A new breed of business applications, powered by artificial intelligence (AI), is creating up to 40% additional capacity within a business without increasing headcount. And we’re not talking about replacing humans with intelligent robots here. One of the common misconceptions with harnessing AI is that it requires a giant – and expensive – leap into alien territory.
In fact, AI falls into three distinct types. At one end of the scale, where most people are quite relaxed about dabbling, there is robotics: the relatively simple automation of repetitive functions.
At the opposite end of the spectrum you find the stuff of science fiction which tends to make people uncomfortable: self-improving machines that update their code based on what they have learnt.
In the middle of that AI scale is cognitive technology: the power behind intelligent applications. This drives huge efficiencies for businesses by automating straightforward decisions, releasing employees to concentrate on higher value tasks.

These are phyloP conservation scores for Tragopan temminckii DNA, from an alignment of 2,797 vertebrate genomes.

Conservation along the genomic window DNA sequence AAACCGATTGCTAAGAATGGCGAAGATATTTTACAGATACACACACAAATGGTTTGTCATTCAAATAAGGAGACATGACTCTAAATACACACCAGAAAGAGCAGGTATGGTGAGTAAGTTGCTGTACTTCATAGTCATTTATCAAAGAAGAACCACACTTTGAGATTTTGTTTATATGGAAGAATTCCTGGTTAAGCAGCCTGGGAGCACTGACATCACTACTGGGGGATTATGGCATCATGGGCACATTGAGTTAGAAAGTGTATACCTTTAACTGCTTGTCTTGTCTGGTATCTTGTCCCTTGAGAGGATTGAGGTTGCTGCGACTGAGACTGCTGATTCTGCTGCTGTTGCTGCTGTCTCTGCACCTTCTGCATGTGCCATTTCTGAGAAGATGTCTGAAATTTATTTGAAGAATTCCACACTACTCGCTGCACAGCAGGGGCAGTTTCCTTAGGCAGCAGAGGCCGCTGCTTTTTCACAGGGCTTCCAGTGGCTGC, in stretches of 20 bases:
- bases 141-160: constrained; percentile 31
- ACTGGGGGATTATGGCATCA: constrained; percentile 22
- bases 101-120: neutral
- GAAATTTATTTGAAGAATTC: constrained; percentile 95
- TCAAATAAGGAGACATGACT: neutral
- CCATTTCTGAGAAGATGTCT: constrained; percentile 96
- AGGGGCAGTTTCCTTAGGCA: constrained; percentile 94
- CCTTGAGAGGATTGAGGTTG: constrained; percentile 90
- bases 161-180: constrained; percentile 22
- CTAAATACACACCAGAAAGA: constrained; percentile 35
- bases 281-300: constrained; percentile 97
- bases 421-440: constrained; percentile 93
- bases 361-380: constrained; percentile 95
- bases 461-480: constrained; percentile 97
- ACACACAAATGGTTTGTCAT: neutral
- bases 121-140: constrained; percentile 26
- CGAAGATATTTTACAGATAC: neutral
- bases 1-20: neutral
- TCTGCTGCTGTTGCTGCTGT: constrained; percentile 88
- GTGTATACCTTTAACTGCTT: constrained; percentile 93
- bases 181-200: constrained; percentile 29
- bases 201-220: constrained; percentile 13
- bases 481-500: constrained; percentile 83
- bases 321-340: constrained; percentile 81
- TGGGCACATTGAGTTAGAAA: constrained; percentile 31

This middle-ground technology is a potent force which any business can access with minimal investment of time and money. Take a discrete enterprise problem, apply a solution based on cognitive technology alongside existing systems, and the results will speak for themselves.
The trouble is that this simple message about cognitive automation gets lost in the blizzard of information about AI which bombards CFOs from every direction. The concept of intelligent applications is lumped in with intelligent machines, confusing businesses about how AI can help, and making AI in any form seem a step too far.
Understanding that cognitive automation exists independently – and can deliver ROI in weeks – can be a light-bulb moment for CFOs who want to invest in AI without putting the company at risk.
Suddenly it’s possible to buy a day-return ticket for the AI Express: although few businesses choose to get off once they realise the benefits of automated decision-making.
The range of practical enterprise applications, coupled with a quick and clear return on investment, makes continuing the journey a no-brainer.
Step aboard for strategic, or operational, transformation
After the light-bulb moment comes rapid realisation of the power AI has to transform an enterprise, from enabling a completely new business model to driving huge efficiencies.